Fourteen years before it launched its studio, a financially struggling Marvel Entertainment Group sold the film rights to Deadpool, Fantastic Four and X-Men to Fox. This last property also included the rights to use the term “Mutants”. This lead Marvel to instead focus on Kree, the Inhumans and genetic tinkering as the source of metahuman powers in movies and television with mixed success. Now, as Phase 3 of the Marvel Cinematic Universe wraps up with the conclusion of Avengers: Infinity War on May 3, 2019,  there is the possibility that the characters may appear in any of the 20 new Marvel films slated to be produced through 2028.

It is also possible that Disney may replicate the approach it has taken with Cloak & Dagger, The Defenders and even its upcoming live-action Star Wars series and produce mutant-centered shows for the small screen. There are rumors – so far unsubstantiated – that The New Mutants and X-Men: Dark Phoenix are in trouble and run the risk of being pulled from cinematic release despite being in advanced stages of production.

Other Fantasy and SciFi

Andy Serkis as Ceasar in ‘War for the Planet of the Apes’

In addition to regaining control of its wayward properties, Disney also picks up several thriving franchises plus a number that can be revived. Planet of the Apes and Avatar are very much active and having success at the box office. In an echo of “Star Tours” arriving at the theme parks over a decade before the Disney-Lucasfilm merger, Walt Disney World recently opened its “World of Avatar” section of Animal Kingdom. A total of four sequels to James Cameron’s hit are planned with episodes 2 and 3 being filmed simultaneously. Avatar 2 is scheduled to be released on December 18, 2020 but that may now be moved so as to not compete with a potential Star Wars movie for the holiday box office.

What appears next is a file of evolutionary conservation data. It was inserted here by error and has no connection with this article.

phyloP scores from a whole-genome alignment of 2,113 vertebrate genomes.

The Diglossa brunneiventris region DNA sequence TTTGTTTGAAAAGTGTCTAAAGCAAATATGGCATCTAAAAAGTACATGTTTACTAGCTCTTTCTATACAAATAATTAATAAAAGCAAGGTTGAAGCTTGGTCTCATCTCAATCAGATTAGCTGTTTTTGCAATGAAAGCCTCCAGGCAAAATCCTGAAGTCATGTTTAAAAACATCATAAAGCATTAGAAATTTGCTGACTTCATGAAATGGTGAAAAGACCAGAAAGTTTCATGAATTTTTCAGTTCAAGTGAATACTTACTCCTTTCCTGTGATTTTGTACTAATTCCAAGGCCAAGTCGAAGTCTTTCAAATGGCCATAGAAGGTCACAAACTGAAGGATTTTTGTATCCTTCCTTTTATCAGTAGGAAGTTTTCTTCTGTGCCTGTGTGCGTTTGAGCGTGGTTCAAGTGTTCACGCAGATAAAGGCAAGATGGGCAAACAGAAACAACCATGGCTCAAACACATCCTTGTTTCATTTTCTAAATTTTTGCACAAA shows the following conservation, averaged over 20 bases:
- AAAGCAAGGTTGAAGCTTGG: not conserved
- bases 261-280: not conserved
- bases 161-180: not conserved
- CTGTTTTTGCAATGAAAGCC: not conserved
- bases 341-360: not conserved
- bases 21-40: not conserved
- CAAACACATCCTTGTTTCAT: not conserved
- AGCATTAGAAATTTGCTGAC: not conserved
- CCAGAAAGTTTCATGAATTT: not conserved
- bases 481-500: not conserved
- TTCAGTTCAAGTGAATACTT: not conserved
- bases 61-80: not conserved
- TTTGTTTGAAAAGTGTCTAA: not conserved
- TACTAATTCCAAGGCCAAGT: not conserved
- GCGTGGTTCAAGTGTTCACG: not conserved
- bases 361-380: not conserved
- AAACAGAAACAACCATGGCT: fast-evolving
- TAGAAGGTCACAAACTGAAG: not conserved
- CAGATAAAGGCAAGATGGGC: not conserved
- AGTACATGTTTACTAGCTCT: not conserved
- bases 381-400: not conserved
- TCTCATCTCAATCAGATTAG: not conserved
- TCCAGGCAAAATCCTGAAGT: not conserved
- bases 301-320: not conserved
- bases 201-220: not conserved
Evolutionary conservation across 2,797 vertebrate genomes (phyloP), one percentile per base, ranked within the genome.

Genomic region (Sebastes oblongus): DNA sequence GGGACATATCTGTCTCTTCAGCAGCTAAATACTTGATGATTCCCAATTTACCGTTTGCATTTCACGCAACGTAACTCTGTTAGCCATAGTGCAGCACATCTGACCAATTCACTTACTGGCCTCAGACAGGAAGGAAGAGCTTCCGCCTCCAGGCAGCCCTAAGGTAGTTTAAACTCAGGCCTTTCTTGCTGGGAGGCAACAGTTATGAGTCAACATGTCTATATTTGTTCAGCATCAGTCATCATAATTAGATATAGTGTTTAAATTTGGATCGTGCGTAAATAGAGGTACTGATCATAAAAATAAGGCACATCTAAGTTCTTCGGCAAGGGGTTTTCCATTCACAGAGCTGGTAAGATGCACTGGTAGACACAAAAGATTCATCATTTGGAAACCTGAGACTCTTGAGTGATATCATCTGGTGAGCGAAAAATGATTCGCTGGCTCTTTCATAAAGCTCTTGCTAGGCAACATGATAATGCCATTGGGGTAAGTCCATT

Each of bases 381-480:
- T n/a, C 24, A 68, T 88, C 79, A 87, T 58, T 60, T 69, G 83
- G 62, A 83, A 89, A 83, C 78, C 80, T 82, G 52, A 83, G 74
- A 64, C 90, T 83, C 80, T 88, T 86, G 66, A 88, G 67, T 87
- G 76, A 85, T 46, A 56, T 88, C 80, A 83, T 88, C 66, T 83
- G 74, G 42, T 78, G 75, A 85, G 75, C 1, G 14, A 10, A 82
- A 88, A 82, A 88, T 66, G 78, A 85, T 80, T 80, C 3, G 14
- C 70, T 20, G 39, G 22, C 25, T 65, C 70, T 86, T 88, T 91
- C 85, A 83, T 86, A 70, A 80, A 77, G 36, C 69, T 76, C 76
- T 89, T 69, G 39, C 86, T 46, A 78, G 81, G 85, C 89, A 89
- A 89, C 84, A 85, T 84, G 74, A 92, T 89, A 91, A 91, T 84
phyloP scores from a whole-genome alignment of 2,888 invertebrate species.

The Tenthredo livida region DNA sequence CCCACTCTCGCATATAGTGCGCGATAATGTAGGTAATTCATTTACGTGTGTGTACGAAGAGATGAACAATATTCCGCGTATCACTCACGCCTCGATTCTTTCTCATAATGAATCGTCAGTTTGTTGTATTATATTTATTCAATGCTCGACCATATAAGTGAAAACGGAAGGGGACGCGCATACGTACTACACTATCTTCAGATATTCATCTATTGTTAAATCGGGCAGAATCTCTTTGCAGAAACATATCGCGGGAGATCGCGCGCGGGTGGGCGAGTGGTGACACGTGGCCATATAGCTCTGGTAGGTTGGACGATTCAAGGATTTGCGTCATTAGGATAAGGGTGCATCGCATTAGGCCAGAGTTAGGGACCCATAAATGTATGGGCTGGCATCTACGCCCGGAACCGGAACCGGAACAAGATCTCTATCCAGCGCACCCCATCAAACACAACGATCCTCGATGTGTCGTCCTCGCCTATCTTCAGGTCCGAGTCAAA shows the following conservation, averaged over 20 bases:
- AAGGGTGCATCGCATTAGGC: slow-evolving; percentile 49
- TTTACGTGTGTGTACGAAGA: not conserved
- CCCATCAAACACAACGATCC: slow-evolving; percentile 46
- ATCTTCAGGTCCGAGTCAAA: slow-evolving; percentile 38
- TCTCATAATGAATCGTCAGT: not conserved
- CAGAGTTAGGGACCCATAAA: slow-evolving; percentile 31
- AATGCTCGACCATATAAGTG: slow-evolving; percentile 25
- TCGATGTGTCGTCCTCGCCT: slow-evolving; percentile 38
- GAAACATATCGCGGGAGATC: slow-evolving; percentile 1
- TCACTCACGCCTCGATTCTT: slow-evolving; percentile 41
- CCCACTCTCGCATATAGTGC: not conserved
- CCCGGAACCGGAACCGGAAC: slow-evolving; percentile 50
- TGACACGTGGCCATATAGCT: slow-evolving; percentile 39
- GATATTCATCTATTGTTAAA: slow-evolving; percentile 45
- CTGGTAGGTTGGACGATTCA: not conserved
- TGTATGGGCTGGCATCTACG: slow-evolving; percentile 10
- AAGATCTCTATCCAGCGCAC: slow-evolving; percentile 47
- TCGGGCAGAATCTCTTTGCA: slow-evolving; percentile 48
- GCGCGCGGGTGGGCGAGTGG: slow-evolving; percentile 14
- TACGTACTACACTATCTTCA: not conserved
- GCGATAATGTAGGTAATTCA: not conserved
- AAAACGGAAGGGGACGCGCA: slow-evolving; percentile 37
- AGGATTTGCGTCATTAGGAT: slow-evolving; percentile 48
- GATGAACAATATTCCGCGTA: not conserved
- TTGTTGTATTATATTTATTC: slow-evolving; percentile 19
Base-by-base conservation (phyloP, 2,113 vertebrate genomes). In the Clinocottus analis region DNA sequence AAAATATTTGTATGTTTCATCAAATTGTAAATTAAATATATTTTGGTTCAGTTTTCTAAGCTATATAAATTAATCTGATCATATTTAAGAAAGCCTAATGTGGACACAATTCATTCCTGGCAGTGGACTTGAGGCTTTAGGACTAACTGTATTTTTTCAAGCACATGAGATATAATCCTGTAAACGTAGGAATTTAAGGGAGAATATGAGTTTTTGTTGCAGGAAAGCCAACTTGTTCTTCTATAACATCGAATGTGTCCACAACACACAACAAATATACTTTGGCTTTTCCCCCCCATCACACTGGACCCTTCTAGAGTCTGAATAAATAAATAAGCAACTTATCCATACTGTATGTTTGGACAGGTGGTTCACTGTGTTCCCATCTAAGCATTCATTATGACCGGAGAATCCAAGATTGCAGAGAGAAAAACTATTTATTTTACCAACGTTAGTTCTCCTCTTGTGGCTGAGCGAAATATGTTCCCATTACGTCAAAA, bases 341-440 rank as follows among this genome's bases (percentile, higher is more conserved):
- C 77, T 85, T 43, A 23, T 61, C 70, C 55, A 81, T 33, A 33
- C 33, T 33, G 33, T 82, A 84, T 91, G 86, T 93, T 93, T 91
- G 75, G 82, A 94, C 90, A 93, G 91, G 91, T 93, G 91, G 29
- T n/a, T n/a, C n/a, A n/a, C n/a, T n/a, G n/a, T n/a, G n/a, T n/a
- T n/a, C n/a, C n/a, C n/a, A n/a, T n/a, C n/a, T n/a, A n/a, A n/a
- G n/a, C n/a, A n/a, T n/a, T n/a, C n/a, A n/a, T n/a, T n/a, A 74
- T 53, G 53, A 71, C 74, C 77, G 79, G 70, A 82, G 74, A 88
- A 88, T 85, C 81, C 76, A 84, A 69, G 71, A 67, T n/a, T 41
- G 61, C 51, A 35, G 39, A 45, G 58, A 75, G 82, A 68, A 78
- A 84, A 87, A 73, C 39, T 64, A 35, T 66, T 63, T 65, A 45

In addition, Disney will take possession of Aliens, Predator and Independence Day along with family-friendly Ice Age, Night at the Museum and Home Alone, among others. The Aliens and Independence Day franchises have had rough outings of late, and the fourth Predator movie The Predator hits theaters on September 14 so it remains to be seen whether audiences wish to return.


After the deal, Murdoch and his family will retain control of Fox News and Fox Broadcasting Company – the television network. This will leave Fox as the only broadcast network without its own studio and reliant on other studios for content. Disney will own the live action series American Horror Story,  AtlantaFargo, Modern Family, It’s Always Sunny in Philadelphia, the breakout sci-fi hitThe Orville,  and even The X-Files. It’s not unreasonable to believe that Fox will continue to broadcast the first three of those shows as they are not all compatible with it’s more family-friendly ABC network while Modern Family is a desperately needed hit after the spectacular implosion of Rosanne. It will be interesting to see what happens with Legion. The FX Channel show is centered on the X-Men anti-hero David Haller, the son of Charles Xavier. It is tied to the X-Men film series and has been green lit for a third series. It could conceivably serve as a bridge to introduce the X-men to the MCU.